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Tampa prepares for Hurricane Irma: ‘We are about to get punched in the face’

Click to play video: 'Tampa remains in Hurricane Irma’s cross hairs as storm continues to creep up Gulf coast' Tampa remains in Hurricane Irma’s cross hairs as storm continues to creep up Gulf coast
WATCH ABOVE: Tampa remains in Hurricane Irma's cross hairs as storm continues to creep up Gulf coast – Sep 10, 2017

Tampa Mayor Bob Buckhorn said on Twitter that the city has established a 6 p.m. curfew ahead of the impending arrival of Hurricane Irma.

READ MORE: LIVE UPDATES: Tracking Hurricane Irma’s path

“We are about to get punched in the face. We need to be prepared,” he warned his fellow citizens who will be experiencing its first hurricane in almost a 100 years.

Irma, now a Category 3 hurricane, is bringing 120 mph winds as it moves toward Naples and Marcos Island.

The storm is slowly moving up Florida’s Gulf Coast at around 13 km per hour.

WATCH: Anthony Farnell in Tampa

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The Tampa region has already started to feel the effects, according to Global News chief meteorologist Anthony Farnell, who is embedded in the city.

He said the city will begin to experience hurricane-force winds after 6 p.m. ET while the eye of Hurricane Irma will pass over the area around midnight.

Tampa will experience its biggest storm surge between midnight and 5 a.m., Farnell explained.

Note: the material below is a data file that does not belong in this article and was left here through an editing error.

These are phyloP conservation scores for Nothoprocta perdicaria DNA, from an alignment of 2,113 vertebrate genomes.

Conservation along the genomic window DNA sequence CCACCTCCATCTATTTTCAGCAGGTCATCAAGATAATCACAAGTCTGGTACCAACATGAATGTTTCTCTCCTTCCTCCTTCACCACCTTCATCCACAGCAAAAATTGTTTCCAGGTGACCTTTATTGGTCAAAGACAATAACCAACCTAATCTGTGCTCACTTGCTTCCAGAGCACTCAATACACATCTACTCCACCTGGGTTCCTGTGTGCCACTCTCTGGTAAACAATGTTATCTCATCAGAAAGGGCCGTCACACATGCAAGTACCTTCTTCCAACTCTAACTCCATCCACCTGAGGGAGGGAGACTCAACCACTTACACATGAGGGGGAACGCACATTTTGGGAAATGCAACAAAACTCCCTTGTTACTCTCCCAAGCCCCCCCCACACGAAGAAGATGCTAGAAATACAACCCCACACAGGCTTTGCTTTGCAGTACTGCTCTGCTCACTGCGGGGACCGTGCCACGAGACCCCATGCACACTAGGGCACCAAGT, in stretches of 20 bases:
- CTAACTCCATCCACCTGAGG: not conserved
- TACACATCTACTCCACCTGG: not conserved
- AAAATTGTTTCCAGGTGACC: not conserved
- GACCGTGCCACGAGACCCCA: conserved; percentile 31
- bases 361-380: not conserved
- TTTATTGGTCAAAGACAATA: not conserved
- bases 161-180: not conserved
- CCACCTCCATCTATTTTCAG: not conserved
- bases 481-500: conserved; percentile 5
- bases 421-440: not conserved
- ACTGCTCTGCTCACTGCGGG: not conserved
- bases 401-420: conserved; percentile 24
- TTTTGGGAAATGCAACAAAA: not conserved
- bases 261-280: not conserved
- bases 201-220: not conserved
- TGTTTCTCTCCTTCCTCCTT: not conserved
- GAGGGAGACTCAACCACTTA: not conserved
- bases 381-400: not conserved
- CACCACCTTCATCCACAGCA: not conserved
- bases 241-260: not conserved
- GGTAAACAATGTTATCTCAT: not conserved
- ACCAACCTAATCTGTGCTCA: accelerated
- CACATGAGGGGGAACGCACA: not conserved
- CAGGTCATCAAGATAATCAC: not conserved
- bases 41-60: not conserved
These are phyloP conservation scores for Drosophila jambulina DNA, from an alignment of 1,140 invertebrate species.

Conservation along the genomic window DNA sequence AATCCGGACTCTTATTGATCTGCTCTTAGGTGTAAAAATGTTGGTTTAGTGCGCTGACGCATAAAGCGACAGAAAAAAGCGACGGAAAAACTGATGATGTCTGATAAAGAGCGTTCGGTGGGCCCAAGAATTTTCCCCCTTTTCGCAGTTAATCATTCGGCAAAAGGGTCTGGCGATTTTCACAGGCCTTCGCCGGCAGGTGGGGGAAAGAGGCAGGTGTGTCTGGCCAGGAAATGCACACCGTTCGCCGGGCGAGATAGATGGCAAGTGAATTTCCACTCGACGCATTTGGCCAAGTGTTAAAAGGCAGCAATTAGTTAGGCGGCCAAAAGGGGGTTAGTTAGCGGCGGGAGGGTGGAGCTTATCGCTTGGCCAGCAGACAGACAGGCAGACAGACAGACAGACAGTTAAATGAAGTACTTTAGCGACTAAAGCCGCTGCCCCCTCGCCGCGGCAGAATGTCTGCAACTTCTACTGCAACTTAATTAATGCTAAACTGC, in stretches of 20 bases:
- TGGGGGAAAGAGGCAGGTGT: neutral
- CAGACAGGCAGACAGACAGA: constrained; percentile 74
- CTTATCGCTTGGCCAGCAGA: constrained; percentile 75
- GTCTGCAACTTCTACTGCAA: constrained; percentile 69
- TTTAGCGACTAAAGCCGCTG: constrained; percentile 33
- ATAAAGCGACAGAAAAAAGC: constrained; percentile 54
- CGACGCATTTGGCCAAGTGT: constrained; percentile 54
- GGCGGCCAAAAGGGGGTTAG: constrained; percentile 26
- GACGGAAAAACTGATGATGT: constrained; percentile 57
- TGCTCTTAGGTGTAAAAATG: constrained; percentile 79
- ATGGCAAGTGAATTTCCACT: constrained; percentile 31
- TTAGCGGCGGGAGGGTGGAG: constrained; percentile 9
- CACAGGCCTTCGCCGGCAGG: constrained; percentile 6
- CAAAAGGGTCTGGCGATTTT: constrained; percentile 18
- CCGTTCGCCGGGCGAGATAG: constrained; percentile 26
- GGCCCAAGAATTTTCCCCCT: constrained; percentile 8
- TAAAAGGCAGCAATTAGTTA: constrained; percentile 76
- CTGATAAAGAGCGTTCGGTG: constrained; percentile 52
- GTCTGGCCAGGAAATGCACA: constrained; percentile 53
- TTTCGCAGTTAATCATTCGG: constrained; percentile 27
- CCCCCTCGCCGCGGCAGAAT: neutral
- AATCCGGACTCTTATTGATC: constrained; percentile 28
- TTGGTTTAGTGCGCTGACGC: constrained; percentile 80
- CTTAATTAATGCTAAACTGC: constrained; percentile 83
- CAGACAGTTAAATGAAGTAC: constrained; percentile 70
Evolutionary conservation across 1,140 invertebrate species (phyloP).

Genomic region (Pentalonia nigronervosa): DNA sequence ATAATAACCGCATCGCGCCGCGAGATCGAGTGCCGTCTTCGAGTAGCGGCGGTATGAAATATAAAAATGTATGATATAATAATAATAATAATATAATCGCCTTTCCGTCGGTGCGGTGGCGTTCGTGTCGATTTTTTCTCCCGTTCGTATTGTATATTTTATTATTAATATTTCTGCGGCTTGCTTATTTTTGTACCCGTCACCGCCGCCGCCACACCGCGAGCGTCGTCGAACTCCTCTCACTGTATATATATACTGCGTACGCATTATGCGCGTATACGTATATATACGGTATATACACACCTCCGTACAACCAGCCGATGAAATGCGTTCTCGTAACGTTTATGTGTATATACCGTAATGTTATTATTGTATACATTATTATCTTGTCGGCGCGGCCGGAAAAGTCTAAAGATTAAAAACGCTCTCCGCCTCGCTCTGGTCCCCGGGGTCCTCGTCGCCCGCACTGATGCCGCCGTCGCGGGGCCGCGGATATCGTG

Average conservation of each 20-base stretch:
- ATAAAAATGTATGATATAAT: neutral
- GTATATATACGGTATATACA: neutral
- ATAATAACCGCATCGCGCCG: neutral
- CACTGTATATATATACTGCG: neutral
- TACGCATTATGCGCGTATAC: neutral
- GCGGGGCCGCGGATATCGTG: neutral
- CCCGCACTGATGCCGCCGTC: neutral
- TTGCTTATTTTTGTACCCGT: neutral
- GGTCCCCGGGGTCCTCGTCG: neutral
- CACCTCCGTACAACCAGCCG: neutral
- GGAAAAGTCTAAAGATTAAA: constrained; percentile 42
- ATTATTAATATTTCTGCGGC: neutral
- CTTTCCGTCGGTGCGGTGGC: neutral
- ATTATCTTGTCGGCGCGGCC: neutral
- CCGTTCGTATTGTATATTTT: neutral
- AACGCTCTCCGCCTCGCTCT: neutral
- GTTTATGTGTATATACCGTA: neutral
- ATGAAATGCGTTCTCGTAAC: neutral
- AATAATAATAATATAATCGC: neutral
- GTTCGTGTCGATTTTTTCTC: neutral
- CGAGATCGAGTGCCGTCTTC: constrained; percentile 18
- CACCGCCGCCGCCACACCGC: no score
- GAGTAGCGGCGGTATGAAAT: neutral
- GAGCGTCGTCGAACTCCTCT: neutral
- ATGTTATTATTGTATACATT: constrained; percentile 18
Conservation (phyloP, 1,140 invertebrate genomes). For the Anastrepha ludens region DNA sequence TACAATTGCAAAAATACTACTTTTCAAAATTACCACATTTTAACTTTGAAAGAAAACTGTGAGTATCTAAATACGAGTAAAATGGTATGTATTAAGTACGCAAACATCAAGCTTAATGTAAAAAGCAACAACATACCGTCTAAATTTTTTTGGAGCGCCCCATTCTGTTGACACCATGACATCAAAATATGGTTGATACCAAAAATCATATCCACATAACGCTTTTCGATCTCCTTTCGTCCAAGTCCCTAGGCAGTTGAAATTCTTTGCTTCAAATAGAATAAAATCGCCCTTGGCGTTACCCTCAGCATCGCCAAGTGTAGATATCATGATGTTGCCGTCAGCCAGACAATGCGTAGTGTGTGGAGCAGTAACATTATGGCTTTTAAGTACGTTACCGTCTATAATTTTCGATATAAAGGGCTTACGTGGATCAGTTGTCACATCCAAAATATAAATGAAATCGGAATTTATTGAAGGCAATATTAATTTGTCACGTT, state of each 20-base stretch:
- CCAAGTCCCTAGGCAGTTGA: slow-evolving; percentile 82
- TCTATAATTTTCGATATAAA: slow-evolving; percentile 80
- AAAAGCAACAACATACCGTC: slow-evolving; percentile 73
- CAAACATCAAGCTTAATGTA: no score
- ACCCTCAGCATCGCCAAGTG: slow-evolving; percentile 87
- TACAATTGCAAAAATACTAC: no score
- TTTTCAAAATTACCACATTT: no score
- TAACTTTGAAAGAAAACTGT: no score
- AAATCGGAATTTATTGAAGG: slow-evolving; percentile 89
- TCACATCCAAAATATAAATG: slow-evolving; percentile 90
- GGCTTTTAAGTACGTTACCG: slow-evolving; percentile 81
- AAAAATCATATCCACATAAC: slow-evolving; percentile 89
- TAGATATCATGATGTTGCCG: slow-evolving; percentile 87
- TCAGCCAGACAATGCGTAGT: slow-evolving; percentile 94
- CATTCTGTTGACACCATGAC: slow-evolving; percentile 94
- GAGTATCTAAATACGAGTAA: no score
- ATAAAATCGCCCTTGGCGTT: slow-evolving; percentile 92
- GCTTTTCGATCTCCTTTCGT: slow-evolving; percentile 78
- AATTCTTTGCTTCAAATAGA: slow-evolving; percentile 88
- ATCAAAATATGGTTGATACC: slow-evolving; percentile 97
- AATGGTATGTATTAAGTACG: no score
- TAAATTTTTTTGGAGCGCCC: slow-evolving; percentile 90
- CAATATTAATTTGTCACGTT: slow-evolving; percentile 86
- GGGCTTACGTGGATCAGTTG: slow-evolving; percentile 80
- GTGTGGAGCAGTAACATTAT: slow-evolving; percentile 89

WATCH: Florida waterways left empty after being drained by Irma’s power

Click to play video: 'Florida water ways left empty after being drained by Irma’s power' Florida water ways left empty after being drained by Irma’s power
Florida water ways left empty after being drained by Irma’s power – Sep 10, 2017

The Tampa–St. Petersburg–Clearwater metropolitan area is home to some 3 million citizens.

Hurricane Irma has pushed water out of a bay in Tampa, but forecasters are telling people not to venture out there, because it’s going to return with a potentially deadly vengeance.

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READ MORE: Hurricane Irma to dump 38 trillion litres of water on Florida in 36 hours

On Bayshore Boulevard in Tampa, approximately 100 people were walking Sunday afternoon on what was Old Tampa Bay — a body of water near downtown. Hurricane Irma’s winds and low tide have pushed the water unusually far from its normal position. Some people are venturing as far as 200 yards (180 metres) out to get to the water’s new edge. The water is normally about 4 to 5 feet (1 to 1.5 metres) deep and reaches a seawall.

Storm models that earlier in the week projected Irma to bear most heavily on eastern Florida, now have the storm barreling right up the western coastline, menacing population hubs around Tampa and Fort Myers

“People haven’t known exactly what to do, because the situation changes every 12 hours,” said Adam Gray, pastor of Redeeming Church in St. Petersburg, Fla., who two days ago (delete: week) talked to relatives on the east coast about staying with him.

READ MORE: Hurricane Irma is so strong, it pulled the ocean away from Bahamas shoreline

Chris Cardona and his wife Laurie left their mobile home near Miami on Thursday to seek refuge with friends near Tampa.

“Not only did we go west, but so did Irma. She’s tracking us, that feisty minx,” Cardona, 54, told Reuters by phone.

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— With files from Reuters and the Associated Press

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